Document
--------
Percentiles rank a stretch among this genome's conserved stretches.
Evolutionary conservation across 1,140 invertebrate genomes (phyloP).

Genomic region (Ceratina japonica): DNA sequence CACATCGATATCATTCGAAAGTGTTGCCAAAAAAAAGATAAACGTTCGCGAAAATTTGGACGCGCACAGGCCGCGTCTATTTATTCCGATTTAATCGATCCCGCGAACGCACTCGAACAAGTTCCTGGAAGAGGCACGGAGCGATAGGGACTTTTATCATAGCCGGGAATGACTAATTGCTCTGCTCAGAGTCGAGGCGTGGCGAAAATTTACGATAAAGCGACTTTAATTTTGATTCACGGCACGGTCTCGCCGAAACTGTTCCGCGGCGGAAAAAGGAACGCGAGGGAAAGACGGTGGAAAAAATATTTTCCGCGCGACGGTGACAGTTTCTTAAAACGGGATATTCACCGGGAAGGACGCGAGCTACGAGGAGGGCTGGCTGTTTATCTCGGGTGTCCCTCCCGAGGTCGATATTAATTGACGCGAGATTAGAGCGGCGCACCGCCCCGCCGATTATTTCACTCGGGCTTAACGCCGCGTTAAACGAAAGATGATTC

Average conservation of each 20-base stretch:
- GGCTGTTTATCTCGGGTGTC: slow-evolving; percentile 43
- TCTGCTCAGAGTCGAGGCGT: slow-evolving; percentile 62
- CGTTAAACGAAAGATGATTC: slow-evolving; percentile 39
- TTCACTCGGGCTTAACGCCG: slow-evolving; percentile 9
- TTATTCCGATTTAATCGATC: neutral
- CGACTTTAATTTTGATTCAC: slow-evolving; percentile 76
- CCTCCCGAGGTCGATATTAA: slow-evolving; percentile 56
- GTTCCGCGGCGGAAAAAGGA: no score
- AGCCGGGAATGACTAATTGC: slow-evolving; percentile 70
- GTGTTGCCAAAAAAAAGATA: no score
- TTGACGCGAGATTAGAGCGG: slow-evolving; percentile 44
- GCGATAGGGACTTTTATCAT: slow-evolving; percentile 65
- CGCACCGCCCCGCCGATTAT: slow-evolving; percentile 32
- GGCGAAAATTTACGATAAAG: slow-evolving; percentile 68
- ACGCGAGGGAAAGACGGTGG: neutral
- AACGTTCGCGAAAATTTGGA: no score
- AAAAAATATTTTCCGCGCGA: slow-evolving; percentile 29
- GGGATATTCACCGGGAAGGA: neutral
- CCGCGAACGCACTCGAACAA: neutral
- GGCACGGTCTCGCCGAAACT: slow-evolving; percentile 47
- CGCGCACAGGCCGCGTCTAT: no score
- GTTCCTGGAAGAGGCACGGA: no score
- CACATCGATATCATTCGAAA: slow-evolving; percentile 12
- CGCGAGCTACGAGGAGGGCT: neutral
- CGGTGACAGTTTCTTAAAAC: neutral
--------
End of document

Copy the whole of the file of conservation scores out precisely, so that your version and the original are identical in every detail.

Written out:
Percentiles rank a stretch among this genome's conserved stretches.
Evolutionary conservation across 1,140 invertebrate genomes (phyloP).

Genomic region (Ceratina japonica): DNA sequence CACATCGATATCATTCGAAAGTGTTGCCAAAAAAAAGATAAACGTTCGCGAAAATTTGGACGCGCACAGGCCGCGTCTATTTATTCCGATTTAATCGATCCCGCGAACGCACTCGAACAAGTTCCTGGAAGAGGCACGGAGCGATAGGGACTTTTATCATAGCCGGGAATGACTAATTGCTCTGCTCAGAGTCGAGGCGTGGCGAAAATTTACGATAAAGCGACTTTAATTTTGATTCACGGCACGGTCTCGCCGAAACTGTTCCGCGGCGGAAAAAGGAACGCGAGGGAAAGACGGTGGAAAAAATATTTTCCGCGCGACGGTGACAGTTTCTTAAAACGGGATATTCACCGGGAAGGACGCGAGCTACGAGGAGGGCTGGCTGTTTATCTCGGGTGTCCCTCCCGAGGTCGATATTAATTGACGCGAGATTAGAGCGGCGCACCGCCCCGCCGATTATTTCACTCGGGCTTAACGCCGCGTTAAACGAAAGATGATTC

Average conservation of each 20-base stretch:
- GGCTGTTTATCTCGGGTGTC: slow-evolving; percentile 43
- TCTGCTCAGAGTCGAGGCGT: slow-evolving; percentile 62
- CGTTAAACGAAAGATGATTC: slow-evolving; percentile 39
- TTCACTCGGGCTTAACGCCG: slow-evolving; percentile 9
- TTATTCCGATTTAATCGATC: neutral
- CGACTTTAATTTTGATTCAC: slow-evolving; percentile 76
- CCTCCCGAGGTCGATATTAA: slow-evolving; percentile 56
- GTTCCGCGGCGGAAAAAGGA: no score
- AGCCGGGAATGACTAATTGC: slow-evolving; percentile 70
- GTGTTGCCAAAAAAAAGATA: no score
- TTGACGCGAGATTAGAGCGG: slow-evolving; percentile 44
- GCGATAGGGACTTTTATCAT: slow-evolving; percentile 65
- CGCACCGCCCCGCCGATTAT: slow-evolving; percentile 32
- GGCGAAAATTTACGATAAAG: slow-evolving; percentile 68
- ACGCGAGGGAAAGACGGTGG: neutral
- AACGTTCGCGAAAATTTGGA: no score
- AAAAAATATTTTCCGCGCGA: slow-evolving; percentile 29
- GGGATATTCACCGGGAAGGA: neutral
- CCGCGAACGCACTCGAACAA: neutral
- GGCACGGTCTCGCCGAAACT: slow-evolving; percentile 47
- CGCGCACAGGCCGCGTCTAT: no score
- GTTCCTGGAAGAGGCACGGA: no score
- CACATCGATATCATTCGAAA: slow-evolving; percentile 12
- CGCGAGCTACGAGGAGGGCT: neutral
- CGGTGACAGTTTCTTAAAAC: neutral